What is very apparent too is that there would be benefits to doing this, quite apart from Blizzard holding all the creative and management cards to their own chest. The infrastructure for creating online leagues/players of Guilds competing for World First, for instance, could be managed using similar software that’s already used in other online games.
However, there is one massively compelling reason why World of Warcraft could be a winner in terms of securing a loyal and committed audience for this form of entertainment, and that’s the fact that Azeroth’s guilds are mixed sex. If Blizzard really want to play and win with the diversity card, then promoting women as eSports players would be fairly easy if your Academy teams take the best of players regardless of their gender.
This could be one of the first places to also actively promote the inclusion of deaf players and those with disabilities… because all these people are already a part of Warcraft, right now. There’s a lot of potential groundbreaking firsts that could be achieved here, if the people involved have enough imagination to look past the ‘competitive’ edge. In fact, if the future is simply the best players, regardless of gender or physical disability, starting with the biggest pool of potential players is more important than ever before.
Everybody Could be a Professional Raider
There’s one other important factor to consider in all of this and it was beautifully demonstrated by the response on Twitter when I asked people if, given the chance, they’d want to ‘try as a Pro raider’ if the opportunity arose. An amazing number of people said yes but, most importantly for me, a significant and vocal group were well over the 30+ age range that normally marks the end of an interest in playing computer games as a ‘professional.’ I’ve also said this before, and it bears repeating in a wider setting:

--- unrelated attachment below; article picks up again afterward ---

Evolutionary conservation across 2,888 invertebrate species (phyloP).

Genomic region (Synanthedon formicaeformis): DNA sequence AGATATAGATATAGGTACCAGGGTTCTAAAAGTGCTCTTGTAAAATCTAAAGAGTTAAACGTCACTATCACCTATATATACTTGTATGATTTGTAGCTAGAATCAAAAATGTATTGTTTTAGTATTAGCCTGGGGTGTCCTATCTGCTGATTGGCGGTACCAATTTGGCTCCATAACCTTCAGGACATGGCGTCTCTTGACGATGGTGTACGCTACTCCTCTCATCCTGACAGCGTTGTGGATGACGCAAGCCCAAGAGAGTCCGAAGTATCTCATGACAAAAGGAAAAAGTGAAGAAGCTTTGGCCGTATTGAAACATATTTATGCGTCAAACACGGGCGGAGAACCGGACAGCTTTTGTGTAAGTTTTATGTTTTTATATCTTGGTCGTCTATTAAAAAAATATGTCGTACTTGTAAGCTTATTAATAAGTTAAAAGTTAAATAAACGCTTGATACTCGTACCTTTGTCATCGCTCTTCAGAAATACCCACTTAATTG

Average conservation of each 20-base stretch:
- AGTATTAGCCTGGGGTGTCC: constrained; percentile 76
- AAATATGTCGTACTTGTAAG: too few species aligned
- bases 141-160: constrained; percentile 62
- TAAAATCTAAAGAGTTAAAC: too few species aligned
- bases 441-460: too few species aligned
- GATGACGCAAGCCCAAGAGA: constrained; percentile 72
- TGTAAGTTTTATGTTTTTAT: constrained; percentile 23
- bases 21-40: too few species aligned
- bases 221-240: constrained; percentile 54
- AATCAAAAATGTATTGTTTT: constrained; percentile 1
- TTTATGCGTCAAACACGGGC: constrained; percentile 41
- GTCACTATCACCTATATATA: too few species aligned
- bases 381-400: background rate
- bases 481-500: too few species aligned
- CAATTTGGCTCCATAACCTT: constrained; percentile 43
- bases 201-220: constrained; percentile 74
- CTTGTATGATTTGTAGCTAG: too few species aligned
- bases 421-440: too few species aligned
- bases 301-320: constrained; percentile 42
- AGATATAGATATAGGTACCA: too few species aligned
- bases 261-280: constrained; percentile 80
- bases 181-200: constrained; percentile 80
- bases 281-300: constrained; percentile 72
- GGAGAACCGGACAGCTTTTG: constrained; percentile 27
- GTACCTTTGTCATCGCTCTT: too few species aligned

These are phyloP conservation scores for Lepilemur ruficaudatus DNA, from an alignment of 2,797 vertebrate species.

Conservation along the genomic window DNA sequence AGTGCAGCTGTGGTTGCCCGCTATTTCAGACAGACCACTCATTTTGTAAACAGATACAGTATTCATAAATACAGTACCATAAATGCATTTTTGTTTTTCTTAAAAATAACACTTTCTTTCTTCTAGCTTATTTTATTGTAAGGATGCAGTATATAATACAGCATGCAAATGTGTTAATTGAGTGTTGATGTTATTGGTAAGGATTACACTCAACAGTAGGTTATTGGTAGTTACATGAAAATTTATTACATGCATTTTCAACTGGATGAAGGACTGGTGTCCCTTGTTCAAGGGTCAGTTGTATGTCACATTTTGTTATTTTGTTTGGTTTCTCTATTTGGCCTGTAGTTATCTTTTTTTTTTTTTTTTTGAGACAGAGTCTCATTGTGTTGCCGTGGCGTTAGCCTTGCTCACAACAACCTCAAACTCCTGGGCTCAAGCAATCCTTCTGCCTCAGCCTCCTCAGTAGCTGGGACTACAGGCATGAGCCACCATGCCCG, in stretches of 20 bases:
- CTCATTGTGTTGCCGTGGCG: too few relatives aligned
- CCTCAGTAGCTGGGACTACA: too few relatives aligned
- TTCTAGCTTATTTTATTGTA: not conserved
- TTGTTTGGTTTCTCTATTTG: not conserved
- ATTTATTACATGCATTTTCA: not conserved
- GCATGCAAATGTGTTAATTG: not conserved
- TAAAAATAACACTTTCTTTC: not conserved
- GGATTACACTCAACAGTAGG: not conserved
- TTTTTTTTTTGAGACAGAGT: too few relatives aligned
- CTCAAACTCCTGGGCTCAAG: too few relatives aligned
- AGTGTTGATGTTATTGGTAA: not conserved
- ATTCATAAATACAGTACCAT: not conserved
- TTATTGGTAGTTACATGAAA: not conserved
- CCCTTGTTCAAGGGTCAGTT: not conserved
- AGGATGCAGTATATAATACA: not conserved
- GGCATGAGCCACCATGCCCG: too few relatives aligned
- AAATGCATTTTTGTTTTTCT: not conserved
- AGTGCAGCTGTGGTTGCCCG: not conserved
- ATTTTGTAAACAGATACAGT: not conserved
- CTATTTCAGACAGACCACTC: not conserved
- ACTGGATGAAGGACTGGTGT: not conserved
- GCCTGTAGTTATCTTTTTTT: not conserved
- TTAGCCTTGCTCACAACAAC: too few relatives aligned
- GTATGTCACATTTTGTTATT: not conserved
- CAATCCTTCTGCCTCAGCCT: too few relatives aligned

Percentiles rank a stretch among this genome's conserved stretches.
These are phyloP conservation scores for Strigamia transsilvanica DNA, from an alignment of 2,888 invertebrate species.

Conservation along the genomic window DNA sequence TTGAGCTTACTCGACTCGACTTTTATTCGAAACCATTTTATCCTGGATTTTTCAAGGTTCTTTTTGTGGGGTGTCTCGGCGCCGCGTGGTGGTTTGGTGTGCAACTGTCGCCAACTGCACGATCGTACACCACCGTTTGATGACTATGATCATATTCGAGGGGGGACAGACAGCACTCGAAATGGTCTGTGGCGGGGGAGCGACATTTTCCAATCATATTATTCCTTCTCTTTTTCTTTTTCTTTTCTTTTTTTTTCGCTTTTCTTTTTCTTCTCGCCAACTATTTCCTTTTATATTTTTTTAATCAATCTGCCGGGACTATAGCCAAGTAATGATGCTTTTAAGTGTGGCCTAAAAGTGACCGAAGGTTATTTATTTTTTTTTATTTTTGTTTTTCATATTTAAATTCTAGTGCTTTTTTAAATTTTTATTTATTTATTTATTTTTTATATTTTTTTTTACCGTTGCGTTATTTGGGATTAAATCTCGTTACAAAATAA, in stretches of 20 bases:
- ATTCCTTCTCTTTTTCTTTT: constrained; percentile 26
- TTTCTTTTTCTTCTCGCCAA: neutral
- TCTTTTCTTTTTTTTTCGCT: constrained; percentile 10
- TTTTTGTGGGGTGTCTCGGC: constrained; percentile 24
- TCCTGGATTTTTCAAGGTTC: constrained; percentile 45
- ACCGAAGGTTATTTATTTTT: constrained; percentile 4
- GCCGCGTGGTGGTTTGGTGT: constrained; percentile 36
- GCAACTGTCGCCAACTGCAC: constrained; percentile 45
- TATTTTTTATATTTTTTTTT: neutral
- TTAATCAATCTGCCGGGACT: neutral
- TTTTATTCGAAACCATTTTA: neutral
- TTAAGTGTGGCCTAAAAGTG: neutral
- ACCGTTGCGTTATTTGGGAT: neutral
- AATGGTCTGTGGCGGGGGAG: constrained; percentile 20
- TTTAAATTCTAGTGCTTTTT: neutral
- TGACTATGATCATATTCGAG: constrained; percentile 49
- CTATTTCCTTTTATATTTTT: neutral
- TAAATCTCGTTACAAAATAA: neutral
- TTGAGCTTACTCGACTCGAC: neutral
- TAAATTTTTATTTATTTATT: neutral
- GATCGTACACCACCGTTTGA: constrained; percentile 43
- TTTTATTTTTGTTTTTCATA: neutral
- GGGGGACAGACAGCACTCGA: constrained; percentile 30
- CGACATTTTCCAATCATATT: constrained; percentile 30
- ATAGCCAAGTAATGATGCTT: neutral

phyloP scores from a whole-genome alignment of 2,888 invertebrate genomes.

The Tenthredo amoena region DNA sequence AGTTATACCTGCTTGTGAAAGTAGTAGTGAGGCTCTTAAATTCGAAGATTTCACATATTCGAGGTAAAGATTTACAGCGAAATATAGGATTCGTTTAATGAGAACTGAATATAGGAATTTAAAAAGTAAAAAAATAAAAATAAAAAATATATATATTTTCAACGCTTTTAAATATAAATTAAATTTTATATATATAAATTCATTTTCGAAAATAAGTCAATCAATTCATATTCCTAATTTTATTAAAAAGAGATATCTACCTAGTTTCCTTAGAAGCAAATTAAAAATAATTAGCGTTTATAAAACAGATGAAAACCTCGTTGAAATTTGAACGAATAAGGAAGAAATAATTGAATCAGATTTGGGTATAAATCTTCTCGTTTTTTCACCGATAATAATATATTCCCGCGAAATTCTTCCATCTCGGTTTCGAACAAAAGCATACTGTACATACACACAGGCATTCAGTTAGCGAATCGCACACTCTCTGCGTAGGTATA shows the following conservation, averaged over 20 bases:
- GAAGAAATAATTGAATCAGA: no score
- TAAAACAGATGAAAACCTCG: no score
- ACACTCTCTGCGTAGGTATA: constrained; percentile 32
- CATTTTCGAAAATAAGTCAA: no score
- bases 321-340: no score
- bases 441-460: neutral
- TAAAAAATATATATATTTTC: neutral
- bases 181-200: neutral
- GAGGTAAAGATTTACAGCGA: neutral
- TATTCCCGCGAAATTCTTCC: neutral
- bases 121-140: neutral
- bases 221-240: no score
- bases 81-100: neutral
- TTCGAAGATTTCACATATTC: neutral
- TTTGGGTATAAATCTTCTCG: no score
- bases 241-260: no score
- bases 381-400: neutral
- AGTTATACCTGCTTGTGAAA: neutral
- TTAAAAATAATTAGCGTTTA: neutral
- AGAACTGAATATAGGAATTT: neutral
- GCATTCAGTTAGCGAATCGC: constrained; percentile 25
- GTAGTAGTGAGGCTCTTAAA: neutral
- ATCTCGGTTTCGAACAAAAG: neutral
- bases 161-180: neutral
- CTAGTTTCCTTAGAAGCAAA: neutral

I’ve also said this before, and it bears repeating in a wider setting: the player base in Azeroth is not getting any younger. If you think more women in eSports is a requirement, how about a Seniors Raiding League? What if there were an entire scene based around all those people who got “too old” to play all the other games and might have a chance at later glory with an MMO? That might be one that sponsors and advertisers would want a piece of in time, and for completely different reasons to the youth market.
That’s the great thing about Warcraft, after all: your mom can play it, so can your grandpa, and babies become kids become adults inside its protective embrace. There’s something for everybody in Azeroth: dungeon races, pet battles, Ironman challenges… who is to say all of this couldn’t be part of an Academy’s remit?
Plus with the Company now owning its own television production company, the whole thing could be streamed straight to an internet portal that you sub to for a monthly fee. Hey, if you got Twitch involved, Amazon could stick the stuff straight on to your tablet. There’s a whole world of possibility out there if the team in charge are prepared to make the big decisions, with people who understand the possibilities already working towards a commercial goal.
What is apparent from the article that prompted all this imaginative speculation is that the people doing the thinking are well aware that they can’t treat PvE as an eSport in the ‘traditional’ sense. That should theoretically mean that if we’re starting from scratch, everything is on the table as a potential means not simply for promotion, but entertainment. With millions of players already spending thousands of hours per week trying to kill bosses in Normal, Heroic and Mythic, there is a massive potential pool of players (and lots of difficulty settings) to encourage and involve.
Blizzard could do a lot worse than survey the top 500 Guilds worldwide, asking them how they’d like to proceed with the process of World First going forward and use that as a basis for a consultative document that could be shared with the community for reactions and input.
I think the best way PvE could be promoted as entertainment is with the full and heartfelt support of everyone involved, regardless of skill and ability. If they’re smart, Blizzard can make many of the hardcore crowd’s claims of excessive grinds and pointless rewards effectively vanish overnight.
This might be one of the shrewdest and smartest moves they have ever made, and if it all plays out well? Even me, Mrs ‘I’m Not Really Interested in All This’ is going to be sitting up and taking serious notice of how PvP’s poor relation finally became the competitive push to glory it always had the potential to fulfill.
I’ll be watching potential developments very closely indeed.Related: Blizzard Entertainment, Column, eSports, Industry, Legion, MMORPG, PvE, World of Warcraft, WoW Wednesday